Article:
It's not clear how the agencies are investigating the Cooper case.But some practices are common to all bank failures, former FDIC staffers told The News.

In the early days of an investigation, all officers and personnel who might be involved are interviewed one-on-one. Investigators comb bank records for irregularities, and ask bank employees to explain them.

After the third day, the FDIC fires officers they believe jeopardized the bank, said Terry Rouch, a former receiver in charge at the FDIC who now works for the U.S. Department of Housing and Urban Development. Regulators often freeze bank accounts of those involved.

“They will literally go through every single file,” Rouch said.


Most of that sifting happened in an unlikely setting in Cooper.

Bailey’s last year as president of the bank was 1989. He was surprised, then, to get a call from the FDIC the day the bank was closed.

The man on the line wanted Bailey’s permission to use his church’s parking lot. The church, where Bailey is pastor, sits a few hundred feet from the bank. As many as 50 FDIC staffers were headed to Cooper, the man told him.

“We’re taking [the bank] over tomorrow,” he said.


“Well, that’s not good,” Bailey, 70,said.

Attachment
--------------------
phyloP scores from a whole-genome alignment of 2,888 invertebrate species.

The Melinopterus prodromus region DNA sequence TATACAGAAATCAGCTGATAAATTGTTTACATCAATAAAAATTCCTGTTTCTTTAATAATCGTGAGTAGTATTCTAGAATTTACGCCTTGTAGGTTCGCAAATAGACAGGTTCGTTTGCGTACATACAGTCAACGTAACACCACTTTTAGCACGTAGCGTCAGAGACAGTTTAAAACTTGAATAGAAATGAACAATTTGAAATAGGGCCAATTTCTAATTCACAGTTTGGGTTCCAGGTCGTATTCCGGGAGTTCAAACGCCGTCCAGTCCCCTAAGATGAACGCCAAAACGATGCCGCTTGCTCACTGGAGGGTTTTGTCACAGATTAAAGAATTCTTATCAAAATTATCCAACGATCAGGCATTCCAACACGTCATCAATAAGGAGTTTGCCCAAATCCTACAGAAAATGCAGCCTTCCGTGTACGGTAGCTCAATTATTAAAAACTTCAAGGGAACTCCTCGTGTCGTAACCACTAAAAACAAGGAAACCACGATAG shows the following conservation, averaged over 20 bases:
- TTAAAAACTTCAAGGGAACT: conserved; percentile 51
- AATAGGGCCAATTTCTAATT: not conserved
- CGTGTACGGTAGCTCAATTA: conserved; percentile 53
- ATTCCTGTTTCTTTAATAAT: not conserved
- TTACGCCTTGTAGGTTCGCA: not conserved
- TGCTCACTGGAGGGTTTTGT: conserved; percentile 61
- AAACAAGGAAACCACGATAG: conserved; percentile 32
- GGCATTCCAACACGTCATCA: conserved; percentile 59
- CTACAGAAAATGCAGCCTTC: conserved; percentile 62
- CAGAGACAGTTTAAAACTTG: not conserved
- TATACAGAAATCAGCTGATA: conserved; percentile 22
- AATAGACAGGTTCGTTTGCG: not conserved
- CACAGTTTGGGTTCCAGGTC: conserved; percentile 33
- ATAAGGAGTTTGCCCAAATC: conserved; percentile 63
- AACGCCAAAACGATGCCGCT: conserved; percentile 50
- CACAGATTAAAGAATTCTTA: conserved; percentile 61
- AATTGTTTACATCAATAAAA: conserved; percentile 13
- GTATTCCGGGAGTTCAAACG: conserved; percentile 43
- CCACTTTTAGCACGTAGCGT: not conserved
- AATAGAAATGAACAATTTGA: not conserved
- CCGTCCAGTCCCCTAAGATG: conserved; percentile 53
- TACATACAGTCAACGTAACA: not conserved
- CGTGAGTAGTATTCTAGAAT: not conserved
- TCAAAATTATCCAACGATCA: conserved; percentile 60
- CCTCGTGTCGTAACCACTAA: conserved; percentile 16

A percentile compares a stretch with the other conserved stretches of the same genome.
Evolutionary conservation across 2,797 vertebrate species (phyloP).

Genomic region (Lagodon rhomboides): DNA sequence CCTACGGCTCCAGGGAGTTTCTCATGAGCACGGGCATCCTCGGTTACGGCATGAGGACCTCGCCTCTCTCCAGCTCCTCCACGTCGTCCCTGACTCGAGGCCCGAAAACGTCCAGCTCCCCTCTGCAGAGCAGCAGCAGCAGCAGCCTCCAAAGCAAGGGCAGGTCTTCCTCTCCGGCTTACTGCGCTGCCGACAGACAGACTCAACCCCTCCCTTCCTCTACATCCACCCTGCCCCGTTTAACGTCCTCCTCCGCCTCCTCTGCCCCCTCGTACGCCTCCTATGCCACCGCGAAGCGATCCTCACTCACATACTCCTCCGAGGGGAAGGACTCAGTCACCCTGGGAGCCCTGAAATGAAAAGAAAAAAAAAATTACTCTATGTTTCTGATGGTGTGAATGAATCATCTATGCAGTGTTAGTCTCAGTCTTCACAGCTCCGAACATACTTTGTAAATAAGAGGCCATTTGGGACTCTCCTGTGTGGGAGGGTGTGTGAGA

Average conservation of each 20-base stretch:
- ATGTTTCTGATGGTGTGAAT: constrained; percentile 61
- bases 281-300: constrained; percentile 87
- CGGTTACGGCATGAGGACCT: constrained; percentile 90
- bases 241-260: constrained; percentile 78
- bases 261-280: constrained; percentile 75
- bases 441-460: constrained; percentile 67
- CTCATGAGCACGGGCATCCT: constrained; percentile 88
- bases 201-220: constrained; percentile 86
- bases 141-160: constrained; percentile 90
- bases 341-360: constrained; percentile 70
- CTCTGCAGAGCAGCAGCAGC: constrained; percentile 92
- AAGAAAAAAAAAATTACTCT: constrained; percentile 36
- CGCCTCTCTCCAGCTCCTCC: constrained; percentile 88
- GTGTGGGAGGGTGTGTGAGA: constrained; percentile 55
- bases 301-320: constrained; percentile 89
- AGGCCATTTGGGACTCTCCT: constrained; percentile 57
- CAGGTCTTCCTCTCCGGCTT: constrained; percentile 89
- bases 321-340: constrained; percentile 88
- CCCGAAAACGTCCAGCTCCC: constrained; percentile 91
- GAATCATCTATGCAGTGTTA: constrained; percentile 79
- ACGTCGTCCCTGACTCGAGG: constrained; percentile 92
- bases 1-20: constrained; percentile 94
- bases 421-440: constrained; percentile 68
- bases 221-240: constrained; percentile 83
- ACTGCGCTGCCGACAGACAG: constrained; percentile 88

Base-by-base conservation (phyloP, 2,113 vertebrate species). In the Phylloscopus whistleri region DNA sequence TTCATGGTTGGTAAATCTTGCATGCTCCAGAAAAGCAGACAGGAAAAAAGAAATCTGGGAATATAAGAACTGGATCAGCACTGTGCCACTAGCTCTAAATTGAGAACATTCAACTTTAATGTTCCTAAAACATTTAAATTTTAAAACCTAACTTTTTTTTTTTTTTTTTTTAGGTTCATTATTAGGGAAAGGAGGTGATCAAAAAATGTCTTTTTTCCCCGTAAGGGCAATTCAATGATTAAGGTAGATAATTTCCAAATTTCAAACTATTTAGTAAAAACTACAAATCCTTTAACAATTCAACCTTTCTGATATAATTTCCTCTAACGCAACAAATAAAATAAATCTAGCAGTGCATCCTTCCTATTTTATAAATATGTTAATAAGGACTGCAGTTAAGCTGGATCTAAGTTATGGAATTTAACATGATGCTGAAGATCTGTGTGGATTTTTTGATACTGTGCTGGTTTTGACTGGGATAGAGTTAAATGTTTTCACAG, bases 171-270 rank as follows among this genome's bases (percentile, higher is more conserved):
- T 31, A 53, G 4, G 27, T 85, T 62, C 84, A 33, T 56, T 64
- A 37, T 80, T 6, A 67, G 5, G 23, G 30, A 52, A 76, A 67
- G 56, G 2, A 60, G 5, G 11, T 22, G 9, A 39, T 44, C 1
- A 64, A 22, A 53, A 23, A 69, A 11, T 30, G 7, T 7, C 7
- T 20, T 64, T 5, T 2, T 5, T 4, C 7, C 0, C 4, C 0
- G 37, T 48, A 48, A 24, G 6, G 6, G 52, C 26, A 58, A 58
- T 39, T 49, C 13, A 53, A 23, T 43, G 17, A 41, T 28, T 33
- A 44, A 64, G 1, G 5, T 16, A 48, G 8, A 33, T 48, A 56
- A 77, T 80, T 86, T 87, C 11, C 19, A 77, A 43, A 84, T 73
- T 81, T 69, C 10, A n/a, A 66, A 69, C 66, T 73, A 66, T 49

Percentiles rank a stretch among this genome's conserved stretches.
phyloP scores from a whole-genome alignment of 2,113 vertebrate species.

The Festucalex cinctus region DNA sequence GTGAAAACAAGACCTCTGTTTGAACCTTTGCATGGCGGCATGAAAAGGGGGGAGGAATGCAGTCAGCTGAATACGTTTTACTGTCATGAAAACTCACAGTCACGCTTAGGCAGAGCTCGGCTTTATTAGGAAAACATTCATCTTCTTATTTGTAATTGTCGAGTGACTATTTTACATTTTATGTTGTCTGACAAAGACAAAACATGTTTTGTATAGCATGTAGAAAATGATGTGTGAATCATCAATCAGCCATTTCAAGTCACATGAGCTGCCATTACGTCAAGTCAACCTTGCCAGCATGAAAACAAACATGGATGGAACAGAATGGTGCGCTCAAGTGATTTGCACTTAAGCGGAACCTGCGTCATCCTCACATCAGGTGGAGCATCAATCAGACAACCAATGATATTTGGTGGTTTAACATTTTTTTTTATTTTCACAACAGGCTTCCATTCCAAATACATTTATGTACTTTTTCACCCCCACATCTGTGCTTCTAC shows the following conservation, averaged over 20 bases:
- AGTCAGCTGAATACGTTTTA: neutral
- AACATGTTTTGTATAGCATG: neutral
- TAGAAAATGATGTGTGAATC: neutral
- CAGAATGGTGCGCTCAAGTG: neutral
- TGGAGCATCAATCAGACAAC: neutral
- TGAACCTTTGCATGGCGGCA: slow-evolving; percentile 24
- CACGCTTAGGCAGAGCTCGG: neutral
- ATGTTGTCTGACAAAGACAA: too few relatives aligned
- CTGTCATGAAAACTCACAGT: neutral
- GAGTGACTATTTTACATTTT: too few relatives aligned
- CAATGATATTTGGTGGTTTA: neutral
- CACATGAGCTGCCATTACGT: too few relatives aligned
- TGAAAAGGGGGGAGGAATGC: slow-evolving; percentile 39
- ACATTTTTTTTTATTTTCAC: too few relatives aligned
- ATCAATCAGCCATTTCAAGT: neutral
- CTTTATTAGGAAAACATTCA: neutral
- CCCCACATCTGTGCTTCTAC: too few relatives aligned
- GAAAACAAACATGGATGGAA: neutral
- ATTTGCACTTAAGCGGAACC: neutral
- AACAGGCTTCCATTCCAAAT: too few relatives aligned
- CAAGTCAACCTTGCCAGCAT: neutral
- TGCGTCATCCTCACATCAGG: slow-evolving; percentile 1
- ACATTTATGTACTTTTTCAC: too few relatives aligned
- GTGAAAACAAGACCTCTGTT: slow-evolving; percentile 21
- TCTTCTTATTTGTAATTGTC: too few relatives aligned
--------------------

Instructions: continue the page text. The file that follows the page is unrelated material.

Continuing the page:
Fire and fraud: The mystery of a small Texas bank that became the nation's first failure in years (8)

A few days later, the feds were on the phone again. The odor left over from the fire was making workers sick. They wanted to set up inside the church instead.

The congregation OK’d the move, and the FDIC insisted on paying $300 a day in rent. “That’s not the reason why we did it,” Bailey said.


Between wooden pews and hymn books, investigators sorted through years of loans. They set up desks and carried bank files across the blacktop. A state trooper guarded the locked front door.

On Wednesdays, the inspectors agreed to leave before 7 p.m. service. But they often appeared as soon as it ended, working into the night, Bailey said.

Investigators will also scrutinizewhat the bank's directors knew about the conditions that caused the failure. The board is tasked with overseeing bankoperations and often doubles as a loan review committee.